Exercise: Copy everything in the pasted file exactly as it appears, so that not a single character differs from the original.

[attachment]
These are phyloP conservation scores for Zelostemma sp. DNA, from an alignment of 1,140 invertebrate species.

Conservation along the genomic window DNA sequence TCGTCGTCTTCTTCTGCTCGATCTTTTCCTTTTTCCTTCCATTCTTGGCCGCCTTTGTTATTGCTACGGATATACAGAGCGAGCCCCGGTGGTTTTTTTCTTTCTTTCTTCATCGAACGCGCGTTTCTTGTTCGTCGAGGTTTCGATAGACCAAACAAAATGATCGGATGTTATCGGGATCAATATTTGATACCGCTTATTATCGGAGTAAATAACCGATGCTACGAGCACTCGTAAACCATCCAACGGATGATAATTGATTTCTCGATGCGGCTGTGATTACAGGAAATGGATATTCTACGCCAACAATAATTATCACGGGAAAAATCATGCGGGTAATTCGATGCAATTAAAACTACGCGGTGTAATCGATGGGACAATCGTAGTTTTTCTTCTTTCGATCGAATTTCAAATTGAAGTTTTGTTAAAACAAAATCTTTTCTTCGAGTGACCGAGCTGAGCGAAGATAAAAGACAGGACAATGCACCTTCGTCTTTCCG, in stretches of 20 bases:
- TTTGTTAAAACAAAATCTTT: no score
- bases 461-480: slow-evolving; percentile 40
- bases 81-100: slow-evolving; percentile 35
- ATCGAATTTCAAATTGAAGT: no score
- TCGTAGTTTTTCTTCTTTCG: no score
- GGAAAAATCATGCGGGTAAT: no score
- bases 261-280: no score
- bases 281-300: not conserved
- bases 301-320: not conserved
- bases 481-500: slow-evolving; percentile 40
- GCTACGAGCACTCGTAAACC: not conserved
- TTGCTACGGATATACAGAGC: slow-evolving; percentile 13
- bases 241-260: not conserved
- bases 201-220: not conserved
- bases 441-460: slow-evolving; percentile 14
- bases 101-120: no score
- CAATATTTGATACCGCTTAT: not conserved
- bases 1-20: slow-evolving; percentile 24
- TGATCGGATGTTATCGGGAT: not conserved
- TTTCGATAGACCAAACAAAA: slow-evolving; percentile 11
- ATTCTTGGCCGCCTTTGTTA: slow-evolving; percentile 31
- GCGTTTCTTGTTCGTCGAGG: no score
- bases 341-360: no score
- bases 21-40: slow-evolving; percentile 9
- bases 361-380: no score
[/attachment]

These are phyloP conservation scores for Zelostemma sp. DNA, from an alignment of 1,140 invertebrate species.

Conservation along the genomic window DNA sequence TCGTCGTCTTCTTCTGCTCGATCTTTTCCTTTTTCCTTCCATTCTTGGCCGCCTTTGTTATTGCTACGGATATACAGAGCGAGCCCCGGTGGTTTTTTTCTTTCTTTCTTCATCGAACGCGCGTTTCTTGTTCGTCGAGGTTTCGATAGACCAAACAAAATGATCGGATGTTATCGGGATCAATATTTGATACCGCTTATTATCGGAGTAAATAACCGATGCTACGAGCACTCGTAAACCATCCAACGGATGATAATTGATTTCTCGATGCGGCTGTGATTACAGGAAATGGATATTCTACGCCAACAATAATTATCACGGGAAAAATCATGCGGGTAATTCGATGCAATTAAAACTACGCGGTGTAATCGATGGGACAATCGTAGTTTTTCTTCTTTCGATCGAATTTCAAATTGAAGTTTTGTTAAAACAAAATCTTTTCTTCGAGTGACCGAGCTGAGCGAAGATAAAAGACAGGACAATGCACCTTCGTCTTTCCG, in stretches of 20 bases:
- TTTGTTAAAACAAAATCTTT: no score
- bases 461-480: slow-evolving; percentile 40
- bases 81-100: slow-evolving; percentile 35
- ATCGAATTTCAAATTGAAGT: no score
- TCGTAGTTTTTCTTCTTTCG: no score
- GGAAAAATCATGCGGGTAAT: no score
- bases 261-280: no score
- bases 281-300: not conserved
- bases 301-320: not conserved
- bases 481-500: slow-evolving; percentile 40
- GCTACGAGCACTCGTAAACC: not conserved
- TTGCTACGGATATACAGAGC: slow-evolving; percentile 13
- bases 241-260: not conserved
- bases 201-220: not conserved
- bases 441-460: slow-evolving; percentile 14
- bases 101-120: no score
- CAATATTTGATACCGCTTAT: not conserved
- bases 1-20: slow-evolving; percentile 24
- TGATCGGATGTTATCGGGAT: not conserved
- TTTCGATAGACCAAACAAAA: slow-evolving; percentile 11
- ATTCTTGGCCGCCTTTGTTA: slow-evolving; percentile 31
- GCGTTTCTTGTTCGTCGAGG: no score
- bases 341-360: no score
- bases 21-40: slow-evolving; percentile 9
- bases 361-380: no score